The Supreme Court has unanimously ruled that employment tribunal fees are unlawful. Everyone has the right of access to justice but the tribunal fees have adversely affected that right. This can be seen through the huge fall in the number of employment tribunal claims since the fees were introduced (a 66-70% decrease in claims). The Court commented that the fall in claims has been ‘so sharp, so substantial, and so sustained as to warrant the conclusion that a significant number of people who would otherwise have brought claims have found the fees to be unaffordable’. The Court also concluded that the way the fees were structured was discriminatory – particularly against women.
What are the consequences of this decision?
- The Government may need to repay more than £27m to the thousands of people who were required to pay to take claims to tribunals since July 2013. Individuals will therefore be keen to claim back those fees. Respondents who had to pay fees to claimants who won their cases will also be looking to see if they can re-claim those costs.
- A new fees regime may be introduced with fees at a lower level and/or involving a fee payable by the employer when the employer responds to an employment tribunal claim. This could therefore adversely affect employers.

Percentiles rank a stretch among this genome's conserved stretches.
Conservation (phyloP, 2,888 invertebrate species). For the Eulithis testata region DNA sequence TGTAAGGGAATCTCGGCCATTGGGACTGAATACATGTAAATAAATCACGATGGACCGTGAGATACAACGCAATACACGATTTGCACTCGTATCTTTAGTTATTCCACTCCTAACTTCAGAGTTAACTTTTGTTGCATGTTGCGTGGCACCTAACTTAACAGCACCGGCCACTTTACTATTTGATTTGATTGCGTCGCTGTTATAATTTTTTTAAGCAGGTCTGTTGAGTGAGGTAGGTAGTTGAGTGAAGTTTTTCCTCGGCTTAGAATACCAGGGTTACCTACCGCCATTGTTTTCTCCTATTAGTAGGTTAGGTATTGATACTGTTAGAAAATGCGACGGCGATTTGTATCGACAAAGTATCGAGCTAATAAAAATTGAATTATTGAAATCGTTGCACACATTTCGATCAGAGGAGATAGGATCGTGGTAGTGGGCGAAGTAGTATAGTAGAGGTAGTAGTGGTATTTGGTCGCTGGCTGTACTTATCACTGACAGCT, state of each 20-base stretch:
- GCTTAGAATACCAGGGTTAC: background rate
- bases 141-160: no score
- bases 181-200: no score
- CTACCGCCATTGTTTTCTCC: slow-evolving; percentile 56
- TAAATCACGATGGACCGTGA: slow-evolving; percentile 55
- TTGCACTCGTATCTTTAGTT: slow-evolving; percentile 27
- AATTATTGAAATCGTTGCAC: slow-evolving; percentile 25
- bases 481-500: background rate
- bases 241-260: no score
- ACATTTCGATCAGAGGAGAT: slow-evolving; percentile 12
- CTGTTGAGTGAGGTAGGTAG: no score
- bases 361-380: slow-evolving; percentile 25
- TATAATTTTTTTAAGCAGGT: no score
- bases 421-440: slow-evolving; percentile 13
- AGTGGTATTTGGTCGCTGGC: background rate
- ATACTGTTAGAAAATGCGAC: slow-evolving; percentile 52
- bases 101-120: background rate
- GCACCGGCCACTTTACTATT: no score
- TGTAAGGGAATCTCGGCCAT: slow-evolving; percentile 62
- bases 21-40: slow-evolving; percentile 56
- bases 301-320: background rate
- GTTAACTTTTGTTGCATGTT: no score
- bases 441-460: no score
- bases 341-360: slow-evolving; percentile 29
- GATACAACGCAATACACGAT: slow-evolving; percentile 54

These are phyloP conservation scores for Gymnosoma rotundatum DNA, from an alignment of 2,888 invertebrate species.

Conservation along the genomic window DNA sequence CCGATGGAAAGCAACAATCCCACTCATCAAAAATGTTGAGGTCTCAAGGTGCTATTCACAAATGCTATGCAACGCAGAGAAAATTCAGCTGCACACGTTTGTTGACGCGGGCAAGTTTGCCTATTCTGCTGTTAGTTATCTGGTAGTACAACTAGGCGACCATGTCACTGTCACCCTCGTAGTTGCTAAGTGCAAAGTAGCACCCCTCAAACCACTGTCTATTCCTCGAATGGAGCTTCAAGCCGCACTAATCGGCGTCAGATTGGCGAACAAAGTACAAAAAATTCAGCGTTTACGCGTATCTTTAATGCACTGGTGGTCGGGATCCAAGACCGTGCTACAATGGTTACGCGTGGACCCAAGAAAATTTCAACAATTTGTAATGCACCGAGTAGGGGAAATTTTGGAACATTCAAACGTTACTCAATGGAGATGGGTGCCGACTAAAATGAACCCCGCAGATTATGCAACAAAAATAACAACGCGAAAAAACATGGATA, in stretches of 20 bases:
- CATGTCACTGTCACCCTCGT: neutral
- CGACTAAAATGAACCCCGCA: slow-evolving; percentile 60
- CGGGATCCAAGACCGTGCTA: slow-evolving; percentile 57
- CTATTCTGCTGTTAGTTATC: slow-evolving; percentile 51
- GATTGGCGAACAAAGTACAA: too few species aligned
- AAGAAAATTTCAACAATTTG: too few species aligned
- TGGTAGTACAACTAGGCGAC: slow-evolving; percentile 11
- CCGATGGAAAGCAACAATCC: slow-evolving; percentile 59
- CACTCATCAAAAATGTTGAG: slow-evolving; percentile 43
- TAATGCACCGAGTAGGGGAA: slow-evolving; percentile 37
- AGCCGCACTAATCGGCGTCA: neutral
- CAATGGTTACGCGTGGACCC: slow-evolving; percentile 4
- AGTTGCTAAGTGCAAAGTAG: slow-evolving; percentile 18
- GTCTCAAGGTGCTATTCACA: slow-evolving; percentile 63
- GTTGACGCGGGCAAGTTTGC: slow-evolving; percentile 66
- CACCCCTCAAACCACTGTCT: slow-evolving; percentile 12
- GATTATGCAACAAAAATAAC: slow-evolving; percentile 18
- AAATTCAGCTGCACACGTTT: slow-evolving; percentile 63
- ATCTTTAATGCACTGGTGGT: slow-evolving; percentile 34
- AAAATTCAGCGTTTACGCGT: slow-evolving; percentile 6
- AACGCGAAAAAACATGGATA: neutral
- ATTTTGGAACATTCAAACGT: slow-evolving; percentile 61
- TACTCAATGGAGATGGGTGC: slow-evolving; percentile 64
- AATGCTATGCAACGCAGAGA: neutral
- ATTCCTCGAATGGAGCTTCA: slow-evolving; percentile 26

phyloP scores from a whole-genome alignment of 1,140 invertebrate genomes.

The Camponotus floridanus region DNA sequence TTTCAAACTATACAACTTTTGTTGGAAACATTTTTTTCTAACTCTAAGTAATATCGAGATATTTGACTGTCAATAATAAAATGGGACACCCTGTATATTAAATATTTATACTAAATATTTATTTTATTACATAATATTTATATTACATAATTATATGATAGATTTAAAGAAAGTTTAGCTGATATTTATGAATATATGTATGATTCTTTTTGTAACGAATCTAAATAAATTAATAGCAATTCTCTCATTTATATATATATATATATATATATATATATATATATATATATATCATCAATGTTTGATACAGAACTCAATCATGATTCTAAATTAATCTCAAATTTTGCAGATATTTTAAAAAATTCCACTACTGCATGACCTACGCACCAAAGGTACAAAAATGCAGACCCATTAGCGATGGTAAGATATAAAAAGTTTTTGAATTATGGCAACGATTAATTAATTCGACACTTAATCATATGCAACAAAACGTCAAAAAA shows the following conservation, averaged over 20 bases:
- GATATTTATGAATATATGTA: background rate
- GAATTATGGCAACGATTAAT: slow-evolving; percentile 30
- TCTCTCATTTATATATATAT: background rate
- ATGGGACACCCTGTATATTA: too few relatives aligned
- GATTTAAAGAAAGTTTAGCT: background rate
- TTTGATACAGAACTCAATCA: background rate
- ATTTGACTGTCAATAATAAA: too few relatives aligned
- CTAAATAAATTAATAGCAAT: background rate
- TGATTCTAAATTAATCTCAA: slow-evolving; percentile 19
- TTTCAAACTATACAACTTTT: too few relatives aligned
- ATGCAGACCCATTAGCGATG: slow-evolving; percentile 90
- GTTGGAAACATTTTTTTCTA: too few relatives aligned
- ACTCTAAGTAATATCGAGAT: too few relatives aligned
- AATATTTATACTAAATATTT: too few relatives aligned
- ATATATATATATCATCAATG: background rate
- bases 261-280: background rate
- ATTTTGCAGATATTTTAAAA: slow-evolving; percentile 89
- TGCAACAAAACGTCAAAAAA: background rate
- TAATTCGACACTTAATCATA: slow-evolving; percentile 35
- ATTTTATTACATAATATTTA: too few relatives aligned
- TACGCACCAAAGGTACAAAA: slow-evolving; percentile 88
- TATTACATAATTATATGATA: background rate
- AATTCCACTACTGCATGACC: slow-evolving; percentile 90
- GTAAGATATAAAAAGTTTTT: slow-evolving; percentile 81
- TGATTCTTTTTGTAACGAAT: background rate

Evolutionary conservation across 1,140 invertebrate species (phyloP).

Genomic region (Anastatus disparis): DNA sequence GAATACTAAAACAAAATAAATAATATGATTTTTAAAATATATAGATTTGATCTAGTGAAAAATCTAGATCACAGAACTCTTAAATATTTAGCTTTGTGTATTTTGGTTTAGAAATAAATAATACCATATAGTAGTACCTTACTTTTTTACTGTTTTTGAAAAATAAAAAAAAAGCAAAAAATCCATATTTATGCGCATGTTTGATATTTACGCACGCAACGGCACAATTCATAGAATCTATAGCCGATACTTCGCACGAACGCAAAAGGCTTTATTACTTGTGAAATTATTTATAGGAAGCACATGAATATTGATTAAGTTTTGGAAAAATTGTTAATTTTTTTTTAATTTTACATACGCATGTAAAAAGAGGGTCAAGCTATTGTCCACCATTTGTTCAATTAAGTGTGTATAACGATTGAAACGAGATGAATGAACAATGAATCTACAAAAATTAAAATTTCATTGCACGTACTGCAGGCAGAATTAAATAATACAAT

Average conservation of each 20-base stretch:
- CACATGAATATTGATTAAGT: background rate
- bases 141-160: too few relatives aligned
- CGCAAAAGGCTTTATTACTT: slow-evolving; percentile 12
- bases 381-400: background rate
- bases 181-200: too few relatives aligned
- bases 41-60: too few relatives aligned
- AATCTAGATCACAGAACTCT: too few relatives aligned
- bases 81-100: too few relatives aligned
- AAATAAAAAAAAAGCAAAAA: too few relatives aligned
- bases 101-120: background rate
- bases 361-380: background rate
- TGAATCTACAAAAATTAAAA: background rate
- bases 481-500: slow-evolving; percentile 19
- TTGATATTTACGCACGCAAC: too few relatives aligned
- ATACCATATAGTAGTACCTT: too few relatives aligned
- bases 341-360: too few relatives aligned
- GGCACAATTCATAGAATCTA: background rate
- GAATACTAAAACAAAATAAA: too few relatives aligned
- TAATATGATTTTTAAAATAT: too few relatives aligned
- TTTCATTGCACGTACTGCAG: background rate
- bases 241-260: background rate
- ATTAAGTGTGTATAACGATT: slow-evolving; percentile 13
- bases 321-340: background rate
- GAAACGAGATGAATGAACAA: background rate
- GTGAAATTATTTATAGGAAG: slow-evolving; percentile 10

- The time limits for bringing a claim may be extended for individuals who did not previously pursue a claim due to the fees. This could mean a large number of historical claims being submitted.
- We are likely to see an increase in the number of tribunal claims going forward.
Unison have declared the result ‘a major victory for employees everywhere’ and that they ‘took the case on behalf of anyone who’s ever been wronged at work, or who might be in future. Unscrupulous employers no longer have the upper hand.’
The full judgment and press summary can be accessed by clicking here